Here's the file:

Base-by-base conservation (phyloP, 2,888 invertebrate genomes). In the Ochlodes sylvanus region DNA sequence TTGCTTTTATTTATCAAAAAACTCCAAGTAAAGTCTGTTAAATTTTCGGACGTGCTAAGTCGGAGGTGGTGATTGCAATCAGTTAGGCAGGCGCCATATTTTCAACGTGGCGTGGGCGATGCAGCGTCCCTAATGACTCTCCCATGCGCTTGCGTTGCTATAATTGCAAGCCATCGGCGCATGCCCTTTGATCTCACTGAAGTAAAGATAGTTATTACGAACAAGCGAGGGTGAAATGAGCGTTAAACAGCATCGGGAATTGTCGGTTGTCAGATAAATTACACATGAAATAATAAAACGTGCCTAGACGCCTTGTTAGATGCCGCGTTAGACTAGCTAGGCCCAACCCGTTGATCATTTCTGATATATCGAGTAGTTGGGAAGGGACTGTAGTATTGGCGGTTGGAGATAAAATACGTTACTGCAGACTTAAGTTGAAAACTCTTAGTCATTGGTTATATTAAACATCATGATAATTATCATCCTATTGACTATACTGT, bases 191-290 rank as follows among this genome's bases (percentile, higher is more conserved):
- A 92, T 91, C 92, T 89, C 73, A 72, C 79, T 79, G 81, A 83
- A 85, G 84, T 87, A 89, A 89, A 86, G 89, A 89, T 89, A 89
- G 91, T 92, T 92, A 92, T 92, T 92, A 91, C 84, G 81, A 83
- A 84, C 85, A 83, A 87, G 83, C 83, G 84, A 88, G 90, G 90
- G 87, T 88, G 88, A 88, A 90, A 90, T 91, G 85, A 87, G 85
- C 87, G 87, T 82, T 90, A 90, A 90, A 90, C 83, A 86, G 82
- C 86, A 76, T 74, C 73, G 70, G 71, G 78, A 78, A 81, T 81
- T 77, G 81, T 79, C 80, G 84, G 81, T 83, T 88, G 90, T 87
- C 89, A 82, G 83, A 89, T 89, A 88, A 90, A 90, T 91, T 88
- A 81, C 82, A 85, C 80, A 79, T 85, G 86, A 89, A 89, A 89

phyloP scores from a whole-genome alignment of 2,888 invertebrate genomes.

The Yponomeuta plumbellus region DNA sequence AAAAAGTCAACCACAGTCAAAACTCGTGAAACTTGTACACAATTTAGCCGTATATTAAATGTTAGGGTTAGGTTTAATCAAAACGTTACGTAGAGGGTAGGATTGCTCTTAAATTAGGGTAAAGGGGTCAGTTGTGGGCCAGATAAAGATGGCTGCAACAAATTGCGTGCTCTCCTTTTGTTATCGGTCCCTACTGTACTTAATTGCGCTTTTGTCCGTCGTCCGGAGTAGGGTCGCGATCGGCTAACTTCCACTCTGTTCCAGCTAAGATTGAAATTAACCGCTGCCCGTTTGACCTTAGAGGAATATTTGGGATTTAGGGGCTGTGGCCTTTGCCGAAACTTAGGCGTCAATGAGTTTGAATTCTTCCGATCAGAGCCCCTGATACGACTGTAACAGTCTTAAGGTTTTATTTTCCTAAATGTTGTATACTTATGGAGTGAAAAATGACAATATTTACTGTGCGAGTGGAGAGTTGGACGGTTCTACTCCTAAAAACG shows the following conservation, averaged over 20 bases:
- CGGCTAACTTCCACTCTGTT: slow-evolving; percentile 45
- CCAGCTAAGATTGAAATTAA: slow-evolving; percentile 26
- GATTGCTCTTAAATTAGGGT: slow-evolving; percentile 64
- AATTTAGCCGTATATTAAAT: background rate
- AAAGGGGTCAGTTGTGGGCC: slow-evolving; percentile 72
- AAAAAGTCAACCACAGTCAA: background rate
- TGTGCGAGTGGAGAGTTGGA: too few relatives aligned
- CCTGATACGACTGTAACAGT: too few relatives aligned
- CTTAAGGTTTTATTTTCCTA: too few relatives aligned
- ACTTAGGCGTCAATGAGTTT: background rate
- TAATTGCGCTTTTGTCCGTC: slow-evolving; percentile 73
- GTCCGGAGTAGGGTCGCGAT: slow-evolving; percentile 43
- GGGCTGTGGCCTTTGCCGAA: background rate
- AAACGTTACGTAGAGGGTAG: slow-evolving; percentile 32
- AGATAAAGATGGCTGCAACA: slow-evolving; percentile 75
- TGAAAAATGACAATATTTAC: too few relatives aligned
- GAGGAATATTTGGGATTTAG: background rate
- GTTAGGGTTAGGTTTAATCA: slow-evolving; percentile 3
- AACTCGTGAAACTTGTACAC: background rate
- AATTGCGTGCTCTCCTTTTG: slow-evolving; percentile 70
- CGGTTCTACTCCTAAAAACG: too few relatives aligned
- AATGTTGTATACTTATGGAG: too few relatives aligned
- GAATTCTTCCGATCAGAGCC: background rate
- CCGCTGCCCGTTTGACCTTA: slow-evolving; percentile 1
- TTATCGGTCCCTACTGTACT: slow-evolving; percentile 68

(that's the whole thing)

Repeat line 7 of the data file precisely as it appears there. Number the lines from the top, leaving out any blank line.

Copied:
- C 87, G 87, T 82, T 90, A 90, A 90, A 90, C 83, A 86, G 82